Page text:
One of the areas the 23rd-district legislative team focuses on every year is being sure our constituents are considered when the state’s transportation budget is being crafted. Improving your ability to move about, whether for recreation, for your daily commute, for your safety, or to get your goods to market in a safe and timely manner, requires good roads and bridges and an efficient, affordable ferry system.

I’m happy to report that the mobility needs of our district were well-considered in the biennial transportation budget that passed in 2017, and in this year’s supplemental transportation spending plan as well, with nearly $70 million invested in projects that will directly benefit those of us here in the 23rd.


Honoring the United States Navy

“It always gives me such pleasure to talk about the Navy.  We salute you, and we thank you.”

That’s how I concluded my floor speech this past session when the Legislature offered its annual salute to the U.S. Navy personnel, family members, and naval retirees who call Washington home. My late husband was a 32-year Navy man, and I was proud to be the lead-off speaker in favor of House Resolution 4678 — Celebrating the Navy in Washington State.

These men and women work hard to protect our freedoms. They and their families contribute to our communities in so many ways, including the millions of dollars the Navy infuses into our economy. I can’t imagine Kitsap without them.


We’re in good hands. I was honored to welcome Capt. Jerry Miranda, Capt. Matthew J. Anderson, and Cmdr. Derwin Proby to the House chamber on Navy Day.


Smart Public Safety

Reducing Recidivism

Every year, about 8,000 people are released from prison here in Washington, but too many of them end up back behind bars, at least in part because they don’t get the help they need to successfully transition back into the community. This obviously has an adverse effect on public safety, with new crimes being committed and increased prison costs that ultimately fall on the taxpayer.

Although it certainly doesn’t justify criminal behavior, the fact is that people recently released from prison usually face very high barriers to housing, educational opportunities, and honest employment. This session, the Legislature acted to expand eligibility for work release and allow certain offenders to serve up to six months of the end of their sentence in home detention under electronic home monitoring, easing the transition into the community.

Juvenile Rehabilitation

This session also saw some success in strengthening rehabilitation for young offenders. Those of you who are familiar with my career both before and after I began serving in Olympia know that I have long been involved in juvenile justice reform.

Instead of pushing kids into the revolving door of the adult criminal justice system, genuine juvenile rehabilitation uses proven interventions and strategies to give kids a new opportunity, and a new path. This year the Legislature shortened the list of crimes that cause juveniles to automatically be tried as adults, and we amended current law to make it possible for young offenders to remain in the juvenile rehabilitation system until they turn 25, rather than being transferred to adult prisons when they reach majority.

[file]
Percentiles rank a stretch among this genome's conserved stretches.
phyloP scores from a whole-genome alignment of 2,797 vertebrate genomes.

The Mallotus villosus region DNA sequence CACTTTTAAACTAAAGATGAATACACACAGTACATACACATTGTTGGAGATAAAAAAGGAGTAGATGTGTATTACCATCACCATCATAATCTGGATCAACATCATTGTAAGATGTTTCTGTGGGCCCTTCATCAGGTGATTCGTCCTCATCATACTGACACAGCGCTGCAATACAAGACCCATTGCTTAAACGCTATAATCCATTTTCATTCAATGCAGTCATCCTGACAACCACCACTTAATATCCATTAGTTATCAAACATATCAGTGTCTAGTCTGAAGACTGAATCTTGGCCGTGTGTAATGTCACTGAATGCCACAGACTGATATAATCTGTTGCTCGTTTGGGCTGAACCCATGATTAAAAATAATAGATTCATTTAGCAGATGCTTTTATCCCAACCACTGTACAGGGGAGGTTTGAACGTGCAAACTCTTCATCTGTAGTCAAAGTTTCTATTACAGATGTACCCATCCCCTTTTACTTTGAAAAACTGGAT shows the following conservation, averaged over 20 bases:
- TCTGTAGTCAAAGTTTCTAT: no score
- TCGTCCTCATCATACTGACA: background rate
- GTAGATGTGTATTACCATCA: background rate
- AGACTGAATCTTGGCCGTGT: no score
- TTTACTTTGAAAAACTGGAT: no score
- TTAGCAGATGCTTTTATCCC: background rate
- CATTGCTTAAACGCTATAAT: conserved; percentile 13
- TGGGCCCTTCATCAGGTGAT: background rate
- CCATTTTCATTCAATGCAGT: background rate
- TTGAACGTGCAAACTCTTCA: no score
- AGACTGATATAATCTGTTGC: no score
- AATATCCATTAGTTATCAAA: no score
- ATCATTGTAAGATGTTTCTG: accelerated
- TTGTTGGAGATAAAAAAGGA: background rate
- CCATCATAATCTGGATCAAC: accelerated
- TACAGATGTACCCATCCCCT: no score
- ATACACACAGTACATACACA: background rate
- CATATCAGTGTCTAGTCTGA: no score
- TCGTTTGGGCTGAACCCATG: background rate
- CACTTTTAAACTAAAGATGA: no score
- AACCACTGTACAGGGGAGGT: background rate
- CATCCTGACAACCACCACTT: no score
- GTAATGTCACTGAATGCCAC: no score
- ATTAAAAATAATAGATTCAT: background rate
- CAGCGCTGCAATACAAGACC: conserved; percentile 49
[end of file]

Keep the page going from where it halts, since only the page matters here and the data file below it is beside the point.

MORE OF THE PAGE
Humane Legislator of the Year Award

I can’t tell you how grateful I was this session to have been named 2018 Humane Legislator of the Year by the Humane Society of Washington.  I’m so touched by this award.

Making Kitsap and our whole state a better place to live, work, raise our families, and retire, is my constant priority, but I try never to forget that we’re not the only species around. A society, a culture, can be judged by how it treats those with the least power: children, seniors, persons living with disabilities, and yes, our animals. I’m grateful to have colleagues in the Legislature on both sides of the party aisle who recognize this and work with me to make this a better place for all of us.

The award was presented in February by Dan Paul, director of the Humane Society for Washington state, and Eric Stevens, executive director of Kitsap Humane Society, was on hand as well. That Silverdale shelter, one of the largest and busiest on the west coast, is in our 23rd legislative district and it is where I discovered and adopted Bear, the 130-pound Rottweiler who now shares our home in Poulsbo.

You might remember that a few years ago, I succeeded in requiring that bittering agents be introduced into antifreeze sold in retail-size containers. The deceptively sweet taste of antifreeze masks the deadly poisonous effects of ingesting even a small amount – a threat to domestic and wild animals, as well as to children, when it pools in driveways and parking lots.

This year, I sponsored House Bill 1095, which will require the bittering agent be placed in wholesale amounts of antifreeze as well, including the 55-gallon drums of the product used by auto dealerships, fleet operations, and many repair shops.  HB 1095 got a strong bipartisan approval in the House and Senate and was signed into law by Gov. Inslee in March.


As I said earlier, legislators and other elected officials could not do our jobs without the invaluable input and feedback we receive from the people we represent. Please know that while the legislative session has adjourned for the year, I was elected to serve you year ’round. My contact information is below, and I look forward to hearing from as many of you as possible.

Sincerely,